What is important to managers? How do they look after their team? What should the candidates know? And what types of technology can you work on if you join Marcin Jemiol, Senior Software Engineering Manager, and Jerzy Flik, Software Engineering Manager’s team within the Ethernet Products Group at Intel Poland in Gdansk?
What does your business group do?
Marcin: We work on one of the components that make up a network card; embedded software – meaning the firmware for such devices. However, these are not the cards we all know from laptops or desktops, but ones that ‘sit’ inside data center servers. They are part of an infrastructure that transfers giant amounts of data, so they need to be 100–200 times faster than their equivalents found in standard computers.
Jerzy: Our customers are global internet service and cloud solutions providers, social media operators and streaming services. Our network cards are also an important part of telecommunication solutions, including 5G.
What might attract people to your group? What makes your group stand out?
Marcin: Firstly, we work on products that will only appear on the market within the next one to three years. So we deal with future technology solutions at the time when they are being developed, as we create them ourselves. Secondly, Intel’s growth opportunities are virtually limitless. You can start right after graduation and make a career that will lead you to the position of a Principal Engineer, an Intel Fellow or a high-ranking manager.
To someone from the outside, the age of some of our team members may come as a surprise. Of course, many of the employees have years of experience under their belt, but a large part of the ‘crew’ is really young. The combination of knowledge and experience on the one hand, and energy and enthusiasm on the other, makes our team stand out and helps it grow.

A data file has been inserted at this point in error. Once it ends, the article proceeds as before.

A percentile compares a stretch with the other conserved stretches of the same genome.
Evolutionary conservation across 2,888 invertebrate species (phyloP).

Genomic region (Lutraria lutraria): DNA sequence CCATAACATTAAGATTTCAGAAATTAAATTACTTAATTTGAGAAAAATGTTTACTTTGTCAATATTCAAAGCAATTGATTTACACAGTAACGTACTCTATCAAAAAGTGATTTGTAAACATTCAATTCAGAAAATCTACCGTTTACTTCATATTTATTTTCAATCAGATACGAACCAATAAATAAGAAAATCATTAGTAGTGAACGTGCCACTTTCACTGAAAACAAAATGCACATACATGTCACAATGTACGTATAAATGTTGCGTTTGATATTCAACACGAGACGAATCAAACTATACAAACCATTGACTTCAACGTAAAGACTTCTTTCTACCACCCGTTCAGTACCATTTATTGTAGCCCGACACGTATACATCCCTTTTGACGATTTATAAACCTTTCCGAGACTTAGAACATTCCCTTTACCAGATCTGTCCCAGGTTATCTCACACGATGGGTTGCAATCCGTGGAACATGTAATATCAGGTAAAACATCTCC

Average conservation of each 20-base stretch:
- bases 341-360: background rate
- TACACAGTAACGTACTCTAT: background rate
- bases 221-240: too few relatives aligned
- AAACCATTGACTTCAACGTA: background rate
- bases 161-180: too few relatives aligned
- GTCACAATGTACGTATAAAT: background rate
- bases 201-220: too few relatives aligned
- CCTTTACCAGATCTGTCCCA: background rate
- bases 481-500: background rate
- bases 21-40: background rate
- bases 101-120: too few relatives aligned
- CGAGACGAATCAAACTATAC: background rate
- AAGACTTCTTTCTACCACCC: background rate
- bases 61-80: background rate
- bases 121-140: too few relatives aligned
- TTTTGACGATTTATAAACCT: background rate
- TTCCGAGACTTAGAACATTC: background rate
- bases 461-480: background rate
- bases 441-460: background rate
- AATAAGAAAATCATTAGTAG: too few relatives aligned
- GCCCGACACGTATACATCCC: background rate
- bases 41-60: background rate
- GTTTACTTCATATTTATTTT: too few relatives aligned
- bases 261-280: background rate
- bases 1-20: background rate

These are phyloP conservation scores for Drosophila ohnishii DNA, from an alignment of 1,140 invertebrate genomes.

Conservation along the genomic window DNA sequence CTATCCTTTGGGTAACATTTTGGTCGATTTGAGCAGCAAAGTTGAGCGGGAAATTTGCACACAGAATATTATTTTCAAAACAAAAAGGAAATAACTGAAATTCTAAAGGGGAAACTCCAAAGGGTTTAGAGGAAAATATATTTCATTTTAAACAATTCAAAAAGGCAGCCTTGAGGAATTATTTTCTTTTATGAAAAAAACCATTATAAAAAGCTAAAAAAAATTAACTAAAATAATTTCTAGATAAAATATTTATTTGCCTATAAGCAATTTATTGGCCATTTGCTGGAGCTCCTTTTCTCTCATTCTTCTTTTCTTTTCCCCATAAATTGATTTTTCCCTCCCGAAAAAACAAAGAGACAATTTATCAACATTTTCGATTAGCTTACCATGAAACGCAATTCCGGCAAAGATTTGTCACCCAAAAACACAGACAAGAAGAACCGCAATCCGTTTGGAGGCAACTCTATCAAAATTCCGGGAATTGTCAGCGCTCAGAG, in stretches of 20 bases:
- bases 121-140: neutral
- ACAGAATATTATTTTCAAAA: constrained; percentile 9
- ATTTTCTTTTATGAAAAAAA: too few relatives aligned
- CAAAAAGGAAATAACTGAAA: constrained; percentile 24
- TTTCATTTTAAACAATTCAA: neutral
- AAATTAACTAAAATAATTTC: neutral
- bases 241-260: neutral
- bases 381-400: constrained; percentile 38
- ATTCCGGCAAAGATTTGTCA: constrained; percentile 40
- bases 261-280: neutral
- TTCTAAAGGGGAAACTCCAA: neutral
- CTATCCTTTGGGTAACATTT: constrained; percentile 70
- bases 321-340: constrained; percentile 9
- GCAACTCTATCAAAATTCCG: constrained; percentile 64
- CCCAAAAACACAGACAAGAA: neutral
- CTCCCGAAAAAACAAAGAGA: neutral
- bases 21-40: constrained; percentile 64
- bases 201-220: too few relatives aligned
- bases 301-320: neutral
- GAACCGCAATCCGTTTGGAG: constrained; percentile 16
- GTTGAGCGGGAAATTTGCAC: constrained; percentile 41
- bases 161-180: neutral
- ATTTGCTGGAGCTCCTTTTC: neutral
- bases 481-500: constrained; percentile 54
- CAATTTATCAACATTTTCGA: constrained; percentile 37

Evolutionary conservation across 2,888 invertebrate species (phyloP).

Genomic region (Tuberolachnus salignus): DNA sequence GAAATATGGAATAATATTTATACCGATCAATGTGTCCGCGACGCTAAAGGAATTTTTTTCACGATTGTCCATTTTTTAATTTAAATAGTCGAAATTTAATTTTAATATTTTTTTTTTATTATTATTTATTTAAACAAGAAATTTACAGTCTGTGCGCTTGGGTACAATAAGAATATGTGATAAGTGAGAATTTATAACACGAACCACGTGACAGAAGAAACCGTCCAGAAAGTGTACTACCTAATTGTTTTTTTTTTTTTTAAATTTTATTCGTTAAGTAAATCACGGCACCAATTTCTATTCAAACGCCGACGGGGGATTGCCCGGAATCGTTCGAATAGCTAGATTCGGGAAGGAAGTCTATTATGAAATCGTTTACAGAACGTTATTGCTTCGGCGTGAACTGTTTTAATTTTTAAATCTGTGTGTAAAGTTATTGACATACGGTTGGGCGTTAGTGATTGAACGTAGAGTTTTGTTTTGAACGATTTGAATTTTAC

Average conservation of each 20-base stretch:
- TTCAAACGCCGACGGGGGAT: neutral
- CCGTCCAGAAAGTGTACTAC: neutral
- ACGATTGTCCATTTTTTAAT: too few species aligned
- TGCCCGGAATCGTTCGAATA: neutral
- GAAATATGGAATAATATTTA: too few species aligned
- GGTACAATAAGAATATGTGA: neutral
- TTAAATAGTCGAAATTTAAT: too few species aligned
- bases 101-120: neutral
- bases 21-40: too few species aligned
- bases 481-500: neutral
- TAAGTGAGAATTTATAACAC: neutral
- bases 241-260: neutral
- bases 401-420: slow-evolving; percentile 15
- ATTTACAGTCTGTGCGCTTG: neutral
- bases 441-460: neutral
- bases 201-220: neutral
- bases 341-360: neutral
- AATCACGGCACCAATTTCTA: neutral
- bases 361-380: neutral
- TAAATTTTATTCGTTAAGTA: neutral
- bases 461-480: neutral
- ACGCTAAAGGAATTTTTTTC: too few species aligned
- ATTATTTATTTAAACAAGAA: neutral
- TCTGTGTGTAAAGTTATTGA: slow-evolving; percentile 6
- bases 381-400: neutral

As managers, what values are the most important to you at work?
Jerzy: The most important value for me is ensuring the team’s psychological safety. This means that team members are fully open and do not fear that something they say will be taken the wrong way. Everyone knows that the team is ready to adopt their point of view, work on a new initiative, accept a mistake and cooperate.
Marcin: If I had to choose a single value, it would be mutual support; when someone is having a problem and requires help or information, others are always ready to support them. I care about building and developing a great team – strong in terms of knowledge, experience and solving challenges – but also able to maintain an atmosphere of openness, trust and support.
What do you do to support employee development?
Marcin: Managers spend a lot of time observing their employees and ensuring they have the right conditions to develop. In addition to a large number of internal trainings, employees can take part in external ones and even get support for their studies. All it takes is for an employee to want to learn and show initiative. On a daily basis, we also try to provide them with opportunities to prove themselves, learn, and gain competence in new areas.
Are there any established development paths in your area of the Ethernet Products Group? What are the major roles?
Jerzy: When it comes to engineers, we have two dominant roles in our group: an automatic tester, i.e. the person who specializes in creating automated scripts to check the product quality, and a software engineer, specializing in embedded software.
Marcin: Looking more broadly, there are two possible paths of development at Intel. One is more technical; engineer, technical leader, architect, principal engineer and, finally, Intel Fellow – the highest possible technical position in the company. The second possibility is the managerial path. However, there are many situations where people find their own paths within these two overarching ones.